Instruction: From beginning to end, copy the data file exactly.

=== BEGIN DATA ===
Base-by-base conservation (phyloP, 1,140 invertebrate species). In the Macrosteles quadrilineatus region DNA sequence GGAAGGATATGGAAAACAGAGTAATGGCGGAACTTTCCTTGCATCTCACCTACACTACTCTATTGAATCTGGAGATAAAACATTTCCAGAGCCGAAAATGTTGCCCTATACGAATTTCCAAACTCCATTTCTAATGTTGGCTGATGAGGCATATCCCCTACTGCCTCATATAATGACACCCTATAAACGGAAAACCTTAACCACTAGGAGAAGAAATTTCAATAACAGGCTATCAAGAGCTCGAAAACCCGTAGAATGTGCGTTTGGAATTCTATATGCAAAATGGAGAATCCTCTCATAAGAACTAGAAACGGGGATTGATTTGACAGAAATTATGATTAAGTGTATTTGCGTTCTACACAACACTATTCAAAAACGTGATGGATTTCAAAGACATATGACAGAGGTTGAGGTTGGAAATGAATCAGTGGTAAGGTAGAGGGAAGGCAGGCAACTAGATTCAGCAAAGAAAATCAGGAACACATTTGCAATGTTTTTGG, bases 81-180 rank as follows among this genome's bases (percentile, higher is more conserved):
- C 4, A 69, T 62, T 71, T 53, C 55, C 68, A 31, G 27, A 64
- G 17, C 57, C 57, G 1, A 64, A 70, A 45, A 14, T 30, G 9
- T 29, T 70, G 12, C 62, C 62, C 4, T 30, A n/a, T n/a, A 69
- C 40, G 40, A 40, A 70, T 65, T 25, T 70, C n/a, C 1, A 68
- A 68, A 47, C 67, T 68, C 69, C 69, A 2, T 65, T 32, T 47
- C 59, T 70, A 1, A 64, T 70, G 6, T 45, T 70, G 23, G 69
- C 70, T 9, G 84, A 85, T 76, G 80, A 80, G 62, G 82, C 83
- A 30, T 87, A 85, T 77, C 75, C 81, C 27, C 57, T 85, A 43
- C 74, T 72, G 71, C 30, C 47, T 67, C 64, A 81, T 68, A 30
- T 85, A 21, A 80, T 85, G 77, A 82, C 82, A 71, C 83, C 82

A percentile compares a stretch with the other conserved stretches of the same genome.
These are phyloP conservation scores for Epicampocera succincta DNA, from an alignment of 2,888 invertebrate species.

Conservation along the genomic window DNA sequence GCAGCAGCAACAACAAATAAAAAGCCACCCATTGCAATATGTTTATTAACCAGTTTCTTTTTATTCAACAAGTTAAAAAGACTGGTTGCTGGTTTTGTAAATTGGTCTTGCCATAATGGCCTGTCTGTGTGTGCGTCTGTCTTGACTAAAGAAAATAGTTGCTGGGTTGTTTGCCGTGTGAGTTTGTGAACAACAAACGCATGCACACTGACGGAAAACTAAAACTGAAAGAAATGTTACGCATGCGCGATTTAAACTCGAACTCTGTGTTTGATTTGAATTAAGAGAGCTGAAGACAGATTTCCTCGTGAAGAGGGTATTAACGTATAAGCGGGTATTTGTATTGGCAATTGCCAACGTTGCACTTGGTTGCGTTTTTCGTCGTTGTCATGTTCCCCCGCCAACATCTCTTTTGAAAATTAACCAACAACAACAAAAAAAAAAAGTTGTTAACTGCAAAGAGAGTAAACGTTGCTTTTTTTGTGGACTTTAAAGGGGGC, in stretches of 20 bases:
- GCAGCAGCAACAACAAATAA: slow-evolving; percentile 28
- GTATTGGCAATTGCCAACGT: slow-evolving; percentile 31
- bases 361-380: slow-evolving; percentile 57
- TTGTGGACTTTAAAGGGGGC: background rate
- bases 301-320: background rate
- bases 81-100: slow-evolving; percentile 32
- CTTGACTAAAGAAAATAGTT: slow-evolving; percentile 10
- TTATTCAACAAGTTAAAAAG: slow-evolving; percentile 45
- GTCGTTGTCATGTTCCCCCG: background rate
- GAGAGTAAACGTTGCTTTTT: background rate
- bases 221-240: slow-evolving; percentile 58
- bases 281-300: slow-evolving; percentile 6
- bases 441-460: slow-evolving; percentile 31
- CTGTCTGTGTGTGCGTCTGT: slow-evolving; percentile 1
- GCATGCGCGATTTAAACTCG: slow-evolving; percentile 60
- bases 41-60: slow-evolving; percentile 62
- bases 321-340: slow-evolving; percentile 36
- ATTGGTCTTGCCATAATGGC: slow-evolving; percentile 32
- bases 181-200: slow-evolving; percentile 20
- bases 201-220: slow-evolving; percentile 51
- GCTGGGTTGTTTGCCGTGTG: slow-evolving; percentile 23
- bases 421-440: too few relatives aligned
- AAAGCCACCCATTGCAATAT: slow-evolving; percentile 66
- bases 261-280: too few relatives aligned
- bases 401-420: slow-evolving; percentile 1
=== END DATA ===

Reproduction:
Base-by-base conservation (phyloP, 1,140 invertebrate species). In the Macrosteles quadrilineatus region DNA sequence GGAAGGATATGGAAAACAGAGTAATGGCGGAACTTTCCTTGCATCTCACCTACACTACTCTATTGAATCTGGAGATAAAACATTTCCAGAGCCGAAAATGTTGCCCTATACGAATTTCCAAACTCCATTTCTAATGTTGGCTGATGAGGCATATCCCCTACTGCCTCATATAATGACACCCTATAAACGGAAAACCTTAACCACTAGGAGAAGAAATTTCAATAACAGGCTATCAAGAGCTCGAAAACCCGTAGAATGTGCGTTTGGAATTCTATATGCAAAATGGAGAATCCTCTCATAAGAACTAGAAACGGGGATTGATTTGACAGAAATTATGATTAAGTGTATTTGCGTTCTACACAACACTATTCAAAAACGTGATGGATTTCAAAGACATATGACAGAGGTTGAGGTTGGAAATGAATCAGTGGTAAGGTAGAGGGAAGGCAGGCAACTAGATTCAGCAAAGAAAATCAGGAACACATTTGCAATGTTTTTGG, bases 81-180 rank as follows among this genome's bases (percentile, higher is more conserved):
- C 4, A 69, T 62, T 71, T 53, C 55, C 68, A 31, G 27, A 64
- G 17, C 57, C 57, G 1, A 64, A 70, A 45, A 14, T 30, G 9
- T 29, T 70, G 12, C 62, C 62, C 4, T 30, A n/a, T n/a, A 69
- C 40, G 40, A 40, A 70, T 65, T 25, T 70, C n/a, C 1, A 68
- A 68, A 47, C 67, T 68, C 69, C 69, A 2, T 65, T 32, T 47
- C 59, T 70, A 1, A 64, T 70, G 6, T 45, T 70, G 23, G 69
- C 70, T 9, G 84, A 85, T 76, G 80, A 80, G 62, G 82, C 83
- A 30, T 87, A 85, T 77, C 75, C 81, C 27, C 57, T 85, A 43
- C 74, T 72, G 71, C 30, C 47, T 67, C 64, A 81, T 68, A 30
- T 85, A 21, A 80, T 85, G 77, A 82, C 82, A 71, C 83, C 82

A percentile compares a stretch with the other conserved stretches of the same genome.
These are phyloP conservation scores for Epicampocera succincta DNA, from an alignment of 2,888 invertebrate species.

Conservation along the genomic window DNA sequence GCAGCAGCAACAACAAATAAAAAGCCACCCATTGCAATATGTTTATTAACCAGTTTCTTTTTATTCAACAAGTTAAAAAGACTGGTTGCTGGTTTTGTAAATTGGTCTTGCCATAATGGCCTGTCTGTGTGTGCGTCTGTCTTGACTAAAGAAAATAGTTGCTGGGTTGTTTGCCGTGTGAGTTTGTGAACAACAAACGCATGCACACTGACGGAAAACTAAAACTGAAAGAAATGTTACGCATGCGCGATTTAAACTCGAACTCTGTGTTTGATTTGAATTAAGAGAGCTGAAGACAGATTTCCTCGTGAAGAGGGTATTAACGTATAAGCGGGTATTTGTATTGGCAATTGCCAACGTTGCACTTGGTTGCGTTTTTCGTCGTTGTCATGTTCCCCCGCCAACATCTCTTTTGAAAATTAACCAACAACAACAAAAAAAAAAAGTTGTTAACTGCAAAGAGAGTAAACGTTGCTTTTTTTGTGGACTTTAAAGGGGGC, in stretches of 20 bases:
- GCAGCAGCAACAACAAATAA: slow-evolving; percentile 28
- GTATTGGCAATTGCCAACGT: slow-evolving; percentile 31
- bases 361-380: slow-evolving; percentile 57
- TTGTGGACTTTAAAGGGGGC: background rate
- bases 301-320: background rate
- bases 81-100: slow-evolving; percentile 32
- CTTGACTAAAGAAAATAGTT: slow-evolving; percentile 10
- TTATTCAACAAGTTAAAAAG: slow-evolving; percentile 45
- GTCGTTGTCATGTTCCCCCG: background rate
- GAGAGTAAACGTTGCTTTTT: background rate
- bases 221-240: slow-evolving; percentile 58
- bases 281-300: slow-evolving; percentile 6
- bases 441-460: slow-evolving; percentile 31
- CTGTCTGTGTGTGCGTCTGT: slow-evolving; percentile 1
- GCATGCGCGATTTAAACTCG: slow-evolving; percentile 60
- bases 41-60: slow-evolving; percentile 62
- bases 321-340: slow-evolving; percentile 36
- ATTGGTCTTGCCATAATGGC: slow-evolving; percentile 32
- bases 181-200: slow-evolving; percentile 20
- bases 201-220: slow-evolving; percentile 51
- GCTGGGTTGTTTGCCGTGTG: slow-evolving; percentile 23
- bases 421-440: too few relatives aligned
- AAAGCCACCCATTGCAATAT: slow-evolving; percentile 66
- bases 261-280: too few relatives aligned
- bases 401-420: slow-evolving; percentile 1